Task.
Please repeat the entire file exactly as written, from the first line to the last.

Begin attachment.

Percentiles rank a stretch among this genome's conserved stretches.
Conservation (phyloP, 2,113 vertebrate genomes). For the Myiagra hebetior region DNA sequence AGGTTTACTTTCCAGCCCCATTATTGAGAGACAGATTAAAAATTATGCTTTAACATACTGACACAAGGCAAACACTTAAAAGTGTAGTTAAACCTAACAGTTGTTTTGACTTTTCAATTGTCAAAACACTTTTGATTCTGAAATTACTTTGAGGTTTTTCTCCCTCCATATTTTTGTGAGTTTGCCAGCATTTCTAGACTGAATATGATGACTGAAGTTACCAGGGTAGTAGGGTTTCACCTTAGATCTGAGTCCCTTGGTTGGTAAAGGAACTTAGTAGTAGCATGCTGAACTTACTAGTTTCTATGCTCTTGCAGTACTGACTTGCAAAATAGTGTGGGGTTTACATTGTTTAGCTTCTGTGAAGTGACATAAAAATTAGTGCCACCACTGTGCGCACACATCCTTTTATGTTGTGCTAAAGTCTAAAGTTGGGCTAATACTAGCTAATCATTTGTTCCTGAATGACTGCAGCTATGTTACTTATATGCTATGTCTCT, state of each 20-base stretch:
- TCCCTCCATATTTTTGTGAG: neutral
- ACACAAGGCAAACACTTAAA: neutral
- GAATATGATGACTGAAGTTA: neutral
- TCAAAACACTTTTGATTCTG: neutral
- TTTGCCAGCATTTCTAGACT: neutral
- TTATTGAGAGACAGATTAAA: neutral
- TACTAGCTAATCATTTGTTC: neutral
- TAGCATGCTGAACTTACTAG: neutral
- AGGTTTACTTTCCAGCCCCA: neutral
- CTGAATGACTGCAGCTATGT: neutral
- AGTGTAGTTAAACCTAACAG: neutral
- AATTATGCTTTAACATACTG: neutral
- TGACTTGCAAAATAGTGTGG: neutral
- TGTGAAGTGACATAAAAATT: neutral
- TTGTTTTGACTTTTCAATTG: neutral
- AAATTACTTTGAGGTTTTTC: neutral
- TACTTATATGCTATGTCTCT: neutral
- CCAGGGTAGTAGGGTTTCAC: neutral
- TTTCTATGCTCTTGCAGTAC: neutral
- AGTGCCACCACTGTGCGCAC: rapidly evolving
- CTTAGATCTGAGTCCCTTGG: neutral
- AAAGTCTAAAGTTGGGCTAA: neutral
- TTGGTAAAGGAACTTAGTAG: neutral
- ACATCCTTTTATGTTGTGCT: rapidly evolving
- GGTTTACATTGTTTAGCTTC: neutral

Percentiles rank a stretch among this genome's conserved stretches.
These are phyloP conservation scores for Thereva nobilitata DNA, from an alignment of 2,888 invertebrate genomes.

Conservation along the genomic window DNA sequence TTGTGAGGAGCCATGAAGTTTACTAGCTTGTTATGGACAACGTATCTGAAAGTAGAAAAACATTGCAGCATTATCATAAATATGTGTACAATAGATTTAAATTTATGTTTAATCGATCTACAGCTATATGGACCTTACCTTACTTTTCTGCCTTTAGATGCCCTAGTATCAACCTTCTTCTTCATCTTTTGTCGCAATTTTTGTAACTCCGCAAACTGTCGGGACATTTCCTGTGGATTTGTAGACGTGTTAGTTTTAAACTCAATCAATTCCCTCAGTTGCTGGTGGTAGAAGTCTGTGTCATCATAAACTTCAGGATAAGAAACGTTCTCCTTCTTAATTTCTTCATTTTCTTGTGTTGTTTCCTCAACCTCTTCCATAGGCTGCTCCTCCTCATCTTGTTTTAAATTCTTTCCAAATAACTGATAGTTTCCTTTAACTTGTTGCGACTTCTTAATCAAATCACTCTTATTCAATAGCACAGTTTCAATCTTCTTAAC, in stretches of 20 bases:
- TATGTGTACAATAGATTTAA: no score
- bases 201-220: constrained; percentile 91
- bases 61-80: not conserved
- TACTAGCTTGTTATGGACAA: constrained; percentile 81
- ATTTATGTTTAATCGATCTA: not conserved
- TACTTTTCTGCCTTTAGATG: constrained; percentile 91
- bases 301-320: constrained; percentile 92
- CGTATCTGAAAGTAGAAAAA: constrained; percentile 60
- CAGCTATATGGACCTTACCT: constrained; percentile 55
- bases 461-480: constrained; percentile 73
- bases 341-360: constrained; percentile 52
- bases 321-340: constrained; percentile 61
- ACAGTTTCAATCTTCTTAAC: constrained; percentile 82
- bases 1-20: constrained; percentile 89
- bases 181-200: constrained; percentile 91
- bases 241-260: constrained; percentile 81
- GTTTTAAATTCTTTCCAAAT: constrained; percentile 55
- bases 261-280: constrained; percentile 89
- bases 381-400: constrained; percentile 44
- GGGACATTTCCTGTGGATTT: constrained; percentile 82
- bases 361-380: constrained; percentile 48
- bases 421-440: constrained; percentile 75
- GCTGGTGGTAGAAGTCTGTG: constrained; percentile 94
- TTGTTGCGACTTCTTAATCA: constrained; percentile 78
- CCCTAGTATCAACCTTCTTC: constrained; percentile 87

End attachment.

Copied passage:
Percentiles rank a stretch among this genome's conserved stretches.
Conservation (phyloP, 2,113 vertebrate genomes). For the Myiagra hebetior region DNA sequence AGGTTTACTTTCCAGCCCCATTATTGAGAGACAGATTAAAAATTATGCTTTAACATACTGACACAAGGCAAACACTTAAAAGTGTAGTTAAACCTAACAGTTGTTTTGACTTTTCAATTGTCAAAACACTTTTGATTCTGAAATTACTTTGAGGTTTTTCTCCCTCCATATTTTTGTGAGTTTGCCAGCATTTCTAGACTGAATATGATGACTGAAGTTACCAGGGTAGTAGGGTTTCACCTTAGATCTGAGTCCCTTGGTTGGTAAAGGAACTTAGTAGTAGCATGCTGAACTTACTAGTTTCTATGCTCTTGCAGTACTGACTTGCAAAATAGTGTGGGGTTTACATTGTTTAGCTTCTGTGAAGTGACATAAAAATTAGTGCCACCACTGTGCGCACACATCCTTTTATGTTGTGCTAAAGTCTAAAGTTGGGCTAATACTAGCTAATCATTTGTTCCTGAATGACTGCAGCTATGTTACTTATATGCTATGTCTCT, state of each 20-base stretch:
- TCCCTCCATATTTTTGTGAG: neutral
- ACACAAGGCAAACACTTAAA: neutral
- GAATATGATGACTGAAGTTA: neutral
- TCAAAACACTTTTGATTCTG: neutral
- TTTGCCAGCATTTCTAGACT: neutral
- TTATTGAGAGACAGATTAAA: neutral
- TACTAGCTAATCATTTGTTC: neutral
- TAGCATGCTGAACTTACTAG: neutral
- AGGTTTACTTTCCAGCCCCA: neutral
- CTGAATGACTGCAGCTATGT: neutral
- AGTGTAGTTAAACCTAACAG: neutral
- AATTATGCTTTAACATACTG: neutral
- TGACTTGCAAAATAGTGTGG: neutral
- TGTGAAGTGACATAAAAATT: neutral
- TTGTTTTGACTTTTCAATTG: neutral
- AAATTACTTTGAGGTTTTTC: neutral
- TACTTATATGCTATGTCTCT: neutral
- CCAGGGTAGTAGGGTTTCAC: neutral
- TTTCTATGCTCTTGCAGTAC: neutral
- AGTGCCACCACTGTGCGCAC: rapidly evolving
- CTTAGATCTGAGTCCCTTGG: neutral
- AAAGTCTAAAGTTGGGCTAA: neutral
- TTGGTAAAGGAACTTAGTAG: neutral
- ACATCCTTTTATGTTGTGCT: rapidly evolving
- GGTTTACATTGTTTAGCTTC: neutral

Percentiles rank a stretch among this genome's conserved stretches.
These are phyloP conservation scores for Thereva nobilitata DNA, from an alignment of 2,888 invertebrate genomes.

Conservation along the genomic window DNA sequence TTGTGAGGAGCCATGAAGTTTACTAGCTTGTTATGGACAACGTATCTGAAAGTAGAAAAACATTGCAGCATTATCATAAATATGTGTACAATAGATTTAAATTTATGTTTAATCGATCTACAGCTATATGGACCTTACCTTACTTTTCTGCCTTTAGATGCCCTAGTATCAACCTTCTTCTTCATCTTTTGTCGCAATTTTTGTAACTCCGCAAACTGTCGGGACATTTCCTGTGGATTTGTAGACGTGTTAGTTTTAAACTCAATCAATTCCCTCAGTTGCTGGTGGTAGAAGTCTGTGTCATCATAAACTTCAGGATAAGAAACGTTCTCCTTCTTAATTTCTTCATTTTCTTGTGTTGTTTCCTCAACCTCTTCCATAGGCTGCTCCTCCTCATCTTGTTTTAAATTCTTTCCAAATAACTGATAGTTTCCTTTAACTTGTTGCGACTTCTTAATCAAATCACTCTTATTCAATAGCACAGTTTCAATCTTCTTAAC, in stretches of 20 bases:
- TATGTGTACAATAGATTTAA: no score
- bases 201-220: constrained; percentile 91
- bases 61-80: not conserved
- TACTAGCTTGTTATGGACAA: constrained; percentile 81
- ATTTATGTTTAATCGATCTA: not conserved
- TACTTTTCTGCCTTTAGATG: constrained; percentile 91
- bases 301-320: constrained; percentile 92
- CGTATCTGAAAGTAGAAAAA: constrained; percentile 60
- CAGCTATATGGACCTTACCT: constrained; percentile 55
- bases 461-480: constrained; percentile 73
- bases 341-360: constrained; percentile 52
- bases 321-340: constrained; percentile 61
- ACAGTTTCAATCTTCTTAAC: constrained; percentile 82
- bases 1-20: constrained; percentile 89
- bases 181-200: constrained; percentile 91
- bases 241-260: constrained; percentile 81
- GTTTTAAATTCTTTCCAAAT: constrained; percentile 55
- bases 261-280: constrained; percentile 89
- bases 381-400: constrained; percentile 44
- GGGACATTTCCTGTGGATTT: constrained; percentile 82
- bases 361-380: constrained; percentile 48
- bases 421-440: constrained; percentile 75
- GCTGGTGGTAGAAGTCTGTG: constrained; percentile 94
- TTGTTGCGACTTCTTAATCA: constrained; percentile 78
- CCCTAGTATCAACCTTCTTC: constrained; percentile 87